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There's no harm in stashing your lotions and potions—even prescription ones—in here. As long as the lids are on tight, "topical products are pretty sturdy," says Neal Shultz, MD, a New York City–based dermatologist. You don't even have to worry much about expiration dates. "If there's any change in color, consistency, or scent, then you know it's gone bad," Dr. Shultz explains. Otherwise, keep on using it!
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Isabelle CardinalWhoever coined the phrase “Youre only as old as you feel” had it so right. If you feel younger than you are, the number on your drivers license (who needs to see that, anyway?) loses much of its sway. And, fortunately, turning back the clock has never been easier. To fend off—even reverse!—the signs of aging, try these decade-by-decade tricks.

Your 30s
Defend your face
Take decades of environmental exposure, add a quickening rate of collagen breakdown, and behold: In your 30s your face may show more sagging, fine lines, and early wrinkles than youd like, says Bobby Buka, MD, a New York City dermatologist.

His turn-back-the-clock recommendations: Use a strong sunblock every day, eat lots of vitamin C–rich citrus (the vitamin helps prevent collagen loss), and apply cream with a retinol or retinoid (a vitamin A derivative) every night to promote skin-cell growth.

Dr. Buka often prescribes tretinoin 0.25% (also known as Retin-A, about $20 for a months use). Or try this nonprescription version: RoC Retinol Correxion Deep Wrinkle Daily Moisturizer SPF 30 ($19.99; drugstores).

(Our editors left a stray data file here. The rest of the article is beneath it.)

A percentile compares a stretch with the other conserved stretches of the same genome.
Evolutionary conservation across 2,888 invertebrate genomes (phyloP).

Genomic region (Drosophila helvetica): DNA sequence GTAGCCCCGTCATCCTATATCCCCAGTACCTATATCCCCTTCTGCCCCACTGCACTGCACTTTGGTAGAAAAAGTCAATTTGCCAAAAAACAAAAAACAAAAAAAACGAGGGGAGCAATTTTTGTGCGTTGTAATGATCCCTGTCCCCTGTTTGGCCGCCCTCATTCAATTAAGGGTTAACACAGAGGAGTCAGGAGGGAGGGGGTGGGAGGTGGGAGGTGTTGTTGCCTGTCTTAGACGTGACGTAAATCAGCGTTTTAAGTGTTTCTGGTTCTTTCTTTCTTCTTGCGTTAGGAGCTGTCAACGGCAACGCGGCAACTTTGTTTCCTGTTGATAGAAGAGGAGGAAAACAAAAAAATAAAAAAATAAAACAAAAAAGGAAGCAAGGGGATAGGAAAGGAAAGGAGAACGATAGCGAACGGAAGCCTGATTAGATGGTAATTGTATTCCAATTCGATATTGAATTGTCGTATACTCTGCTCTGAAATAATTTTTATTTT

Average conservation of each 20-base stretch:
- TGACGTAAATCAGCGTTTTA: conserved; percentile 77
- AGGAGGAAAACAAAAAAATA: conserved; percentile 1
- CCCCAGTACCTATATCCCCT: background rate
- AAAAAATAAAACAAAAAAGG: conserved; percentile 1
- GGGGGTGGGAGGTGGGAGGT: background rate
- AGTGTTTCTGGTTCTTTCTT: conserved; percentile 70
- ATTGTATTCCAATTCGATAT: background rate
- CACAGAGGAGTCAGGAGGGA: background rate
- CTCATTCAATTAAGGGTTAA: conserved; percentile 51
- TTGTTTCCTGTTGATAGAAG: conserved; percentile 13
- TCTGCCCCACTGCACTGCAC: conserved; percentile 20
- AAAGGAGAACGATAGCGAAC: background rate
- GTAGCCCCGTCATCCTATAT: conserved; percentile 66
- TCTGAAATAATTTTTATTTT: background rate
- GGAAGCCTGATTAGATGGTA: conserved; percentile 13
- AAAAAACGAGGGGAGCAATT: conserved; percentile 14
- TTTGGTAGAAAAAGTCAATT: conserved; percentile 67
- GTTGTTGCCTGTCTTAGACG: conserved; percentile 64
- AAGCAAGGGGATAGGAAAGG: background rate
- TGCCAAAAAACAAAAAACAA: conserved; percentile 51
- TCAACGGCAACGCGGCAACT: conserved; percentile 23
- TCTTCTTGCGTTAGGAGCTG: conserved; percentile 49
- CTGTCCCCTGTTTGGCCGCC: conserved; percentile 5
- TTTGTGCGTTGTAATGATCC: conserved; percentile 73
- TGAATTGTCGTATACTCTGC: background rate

Baby your breasts
Lets face it: Pregnancy, breast-feeding, and simple gravity can be a bit of a downer for your girls. But the right bra—fitted with the help of an expert—can make all the difference. (See Health.com/bra for fitting tips.) What else can help your breasts as the years go by? Remember to work your pecs at the gym. “Toning the pectoral muscles wont revive sagging tissue or skin, but youll look better with definition in that area,” says Colette Cole, a senior personal trainer and director of the Female Focus Program at the Cooper Center in Dallas.

Make sure to pump that iron while wearing a supportive sports bra that limits bounce, which can put stress on connective tissues and lead to even more sagging. Compression sports bras are recommended for small-busted women. Women who wear a C-cup or larger should opt for an encapsulation bra—try the Asics Abby Bra ($42). Also, its best to replace your sports bra every six months if you use it frequently.

Next Page:Â Stay energized [ pagebreak ]Stay energized
Women are roughly twice as likely as men to get depressed, which can make them feel worn out and weary beyond their years. To guard against energy-sapping blues, get enough B vitamins: They may help ward off depression and play a role in how cells produce energy, says Christine Gustafson, MD, an integrative medicine specialist in Alpharetta, Georgia.

Dairy, beans, meat, seafood, and eggs are good sources, but if you eat few (or none) of those foods, a supplement might make sense. Look for a B-complex supplement that contains brain-boosting B12, Dr. Gustafson says, like Jarrow B-Right Optimized B complex (Amazon.com, $29).

Your 40s
Get to bed
Women report more sleep problems than men, especially starting at age 40. Blame topsy-turvy hormone levels in perimenopause (the 5 to 10 years before the change), not to mention everyday stress that only seems to worsen during this decade. The good news? Getting more rest better equips you to fight off conditions, like memory loss, high blood pressure, and a weak immune system, all of which make you look and feel older.

Besides forcing yourself to go to bed earlier, Dr. Gustafson recommends a magnesium supplement. When youre stressed, the mineral gets used up quickly, and a deficiency may lead to frequent sleep problems, possibly because it interrupts proper electrical activity in your brain. Look for magnesium aspartate or glycinate rather than magnesium citrate, which can upset your stomach. And make a habit of eating almonds—theyre rich in magnesium.